A couple weeks ago, I wen to the The 12th Annual National Black Writers Conference at Medgar Evers College in Brooklyn. The plan was to cover it for work and also use it as that week’s Artist Date. Weeeeeell, I did use it as an Artist Date, but the coverage thing didn’t happen. Le sigh. As a freelancer, sometimes that happens. Does not happen to me often, but it happens. So, I decided to share some of my thoughts about it anyway here on my little blog.
The conference was a whole weekend packed with book signings, panels, after parties, spoken word events, workshops and film screenings. This Harlem girl was all the way UP in BK tough that weekend. Of course I didn’t get to everything. Folks like Asha Bandale, Marc Lamont Hill, Walter Mosley, Tananarive Due and Leonard Pitts Jr were among the people speaking there and it was just impossible to go to every event. But I did make it to a few different things on each day and here are three new things I learned from my time at the conference.
Gordon Parks Directed a 12 Years a Slave movie for PBS 30 Years Ago
Steve McQueen’s critically acclaimed, Academy Award winning film is technically a remake of a made-for-tv movie that was released on PBS in 1984. Directed by legendary photographer and filmmaker Gordon Parks (he also directed1971’s Shaft), the film was called 12 Years a Slave: The Odyssey of Solomon Northup and later released on VHS under the title Half Slave, Half Free. The movie starred Avery Brooks in the title role, Rhetta Green as Jenny (the Patsy character) and John Saxon as slave master Epps. During the NBWC film series presentation, Parks’s version was shown and a panel discussion followed featuring author and journalist Herb Boyd, African American history professor Barbara Krauthamer, filmmaker Marquis smalls and filmmaker Janay Shabaz, who actually worked on the 1984 production.
The conversation was about the differences between the two films. Both filmmakers took creative liberties with the story, but McQueen’s version was more faithful to the details provided in Northup’s memoir and had a decided focus on the brutality of Northup’s enslavement. By contrast, Parks filled in a lot of the domestic holes in the narrative and focused more so on the everyday interactions and even moments of laughter in Northup’s life before and during those 12 long years. Gordon’s version is available to rent or buy via Amazon’s instant video program.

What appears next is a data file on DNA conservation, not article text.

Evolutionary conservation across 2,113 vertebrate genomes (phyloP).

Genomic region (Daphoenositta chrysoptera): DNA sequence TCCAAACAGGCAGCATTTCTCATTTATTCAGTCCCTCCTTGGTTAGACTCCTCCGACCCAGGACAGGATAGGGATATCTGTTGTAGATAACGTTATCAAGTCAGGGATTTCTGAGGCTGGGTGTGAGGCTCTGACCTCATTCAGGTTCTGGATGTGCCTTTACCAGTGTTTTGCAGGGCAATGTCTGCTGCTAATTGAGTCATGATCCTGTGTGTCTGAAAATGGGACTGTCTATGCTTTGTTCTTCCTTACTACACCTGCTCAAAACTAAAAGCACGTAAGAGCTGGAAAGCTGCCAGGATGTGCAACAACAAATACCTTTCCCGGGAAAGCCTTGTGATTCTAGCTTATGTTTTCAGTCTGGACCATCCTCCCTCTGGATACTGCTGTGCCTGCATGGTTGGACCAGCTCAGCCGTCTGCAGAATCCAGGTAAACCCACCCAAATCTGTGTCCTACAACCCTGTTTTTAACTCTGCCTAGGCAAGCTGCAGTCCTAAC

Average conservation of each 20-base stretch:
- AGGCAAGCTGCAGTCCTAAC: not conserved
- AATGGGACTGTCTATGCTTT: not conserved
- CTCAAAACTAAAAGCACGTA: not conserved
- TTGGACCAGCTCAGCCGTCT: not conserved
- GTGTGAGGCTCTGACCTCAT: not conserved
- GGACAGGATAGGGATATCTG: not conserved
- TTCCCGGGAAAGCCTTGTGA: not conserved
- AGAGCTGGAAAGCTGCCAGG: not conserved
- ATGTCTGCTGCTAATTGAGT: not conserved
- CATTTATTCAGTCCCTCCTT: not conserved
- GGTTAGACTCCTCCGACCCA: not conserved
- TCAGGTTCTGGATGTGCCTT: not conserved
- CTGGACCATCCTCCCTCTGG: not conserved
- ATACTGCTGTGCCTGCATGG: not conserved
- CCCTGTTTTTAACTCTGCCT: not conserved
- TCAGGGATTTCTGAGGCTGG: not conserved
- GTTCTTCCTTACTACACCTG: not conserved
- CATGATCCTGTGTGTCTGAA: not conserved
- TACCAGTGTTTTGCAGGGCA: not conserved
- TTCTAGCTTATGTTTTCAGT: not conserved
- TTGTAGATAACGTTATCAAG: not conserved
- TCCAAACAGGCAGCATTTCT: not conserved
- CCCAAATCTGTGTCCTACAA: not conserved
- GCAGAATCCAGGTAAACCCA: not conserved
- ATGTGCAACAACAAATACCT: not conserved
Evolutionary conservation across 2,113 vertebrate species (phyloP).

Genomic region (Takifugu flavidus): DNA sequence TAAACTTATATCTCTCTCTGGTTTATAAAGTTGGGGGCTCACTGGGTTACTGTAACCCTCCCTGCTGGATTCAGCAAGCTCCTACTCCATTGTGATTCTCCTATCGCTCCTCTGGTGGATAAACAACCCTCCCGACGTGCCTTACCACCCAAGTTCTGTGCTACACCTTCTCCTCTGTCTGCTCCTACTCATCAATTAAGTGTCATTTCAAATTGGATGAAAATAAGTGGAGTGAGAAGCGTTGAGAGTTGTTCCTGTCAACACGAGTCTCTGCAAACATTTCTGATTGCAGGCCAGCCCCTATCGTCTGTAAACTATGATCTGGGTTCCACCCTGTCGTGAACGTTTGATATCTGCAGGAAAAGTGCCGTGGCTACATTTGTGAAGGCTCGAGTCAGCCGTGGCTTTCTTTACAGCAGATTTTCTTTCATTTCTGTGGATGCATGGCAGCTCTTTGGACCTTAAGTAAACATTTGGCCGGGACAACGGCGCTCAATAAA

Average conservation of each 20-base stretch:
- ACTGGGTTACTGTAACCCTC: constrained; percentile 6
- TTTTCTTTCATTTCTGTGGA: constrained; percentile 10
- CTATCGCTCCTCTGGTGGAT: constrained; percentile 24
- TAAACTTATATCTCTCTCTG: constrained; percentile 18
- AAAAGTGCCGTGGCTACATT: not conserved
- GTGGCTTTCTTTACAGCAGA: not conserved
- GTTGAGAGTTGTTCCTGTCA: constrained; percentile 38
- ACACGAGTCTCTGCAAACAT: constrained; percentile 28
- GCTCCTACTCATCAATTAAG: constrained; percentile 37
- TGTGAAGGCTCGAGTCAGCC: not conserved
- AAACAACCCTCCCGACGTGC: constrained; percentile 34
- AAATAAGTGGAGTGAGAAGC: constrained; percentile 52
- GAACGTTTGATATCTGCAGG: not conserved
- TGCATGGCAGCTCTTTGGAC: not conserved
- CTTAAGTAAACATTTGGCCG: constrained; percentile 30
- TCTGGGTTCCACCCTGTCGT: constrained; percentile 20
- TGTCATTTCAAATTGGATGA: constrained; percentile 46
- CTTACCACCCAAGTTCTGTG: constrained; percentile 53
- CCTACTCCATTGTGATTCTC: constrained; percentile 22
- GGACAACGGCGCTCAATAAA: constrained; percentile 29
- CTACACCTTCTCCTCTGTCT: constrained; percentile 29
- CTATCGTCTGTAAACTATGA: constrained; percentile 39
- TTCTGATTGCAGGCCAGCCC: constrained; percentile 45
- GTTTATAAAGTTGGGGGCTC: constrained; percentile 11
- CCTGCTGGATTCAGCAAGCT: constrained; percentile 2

Founders of the Black Arts Movement and Umbra Movement are Your Uncles
Askia Toure, David Henderson, Ishamel Reed and Steve Cannon were the panelists for a discussion called “Maintaining Cultural Legacies: The Black Arts and Umbra Movements.” The men, mostly in their 70s were a riot. The stories these men had of the their 1960s and 70s exploits are the stuff of legend. Fights, threats from Bumpy Johnson, Allen Ginsberg showing up at a house party, guns being drawn during a “truce” between two bickering organizations—these men have stories for days. The poor moderator Tonya Foster tried her best, but was no match for “Let me just say one more thing…” which seemed to precede minimum 10-minute monologues every time it was uttered and it was said numerous times. Though it was a panel discussion in an auditorium, their banter made it feel like the audience was invited to an intimate family dinner. It was kind like how your uncles might behave at Thanksgiving. They argued with each other, they talked over one another, but ultimately they laughed together and it was a heart warming highlight of the conference.
Faith Ringgold is Michelle Wallace’s Mother
Maybe I’m just late to this information and everyone already knew this, but Michelle Wallace, the author of 1979’s incredible book Black Macho and the Myth of Superwoman is the daughter of artist/quilter/phenomenal woman Faith Ringgold. Did you know that? If so, why didn’t you tell me? That’s a lot of intelligent black woman creativity in one family and I’m here for it. During a panel discussion called “Race Power and Politics,” Wallace spoke alongside Marc Lamont Hill, Obery Hendricks and Jelani Cobb. During her presentation, she showed slides of her mother’s political work in the 70s and mentioned that she’s working on a book dedicated to her mother. Faith Ringgold was sitting in the front row during the event looking resplendent with a glorious grey ponytail swinging from the side of her head.
So there you have it. New things I learned! Thanks NBWC!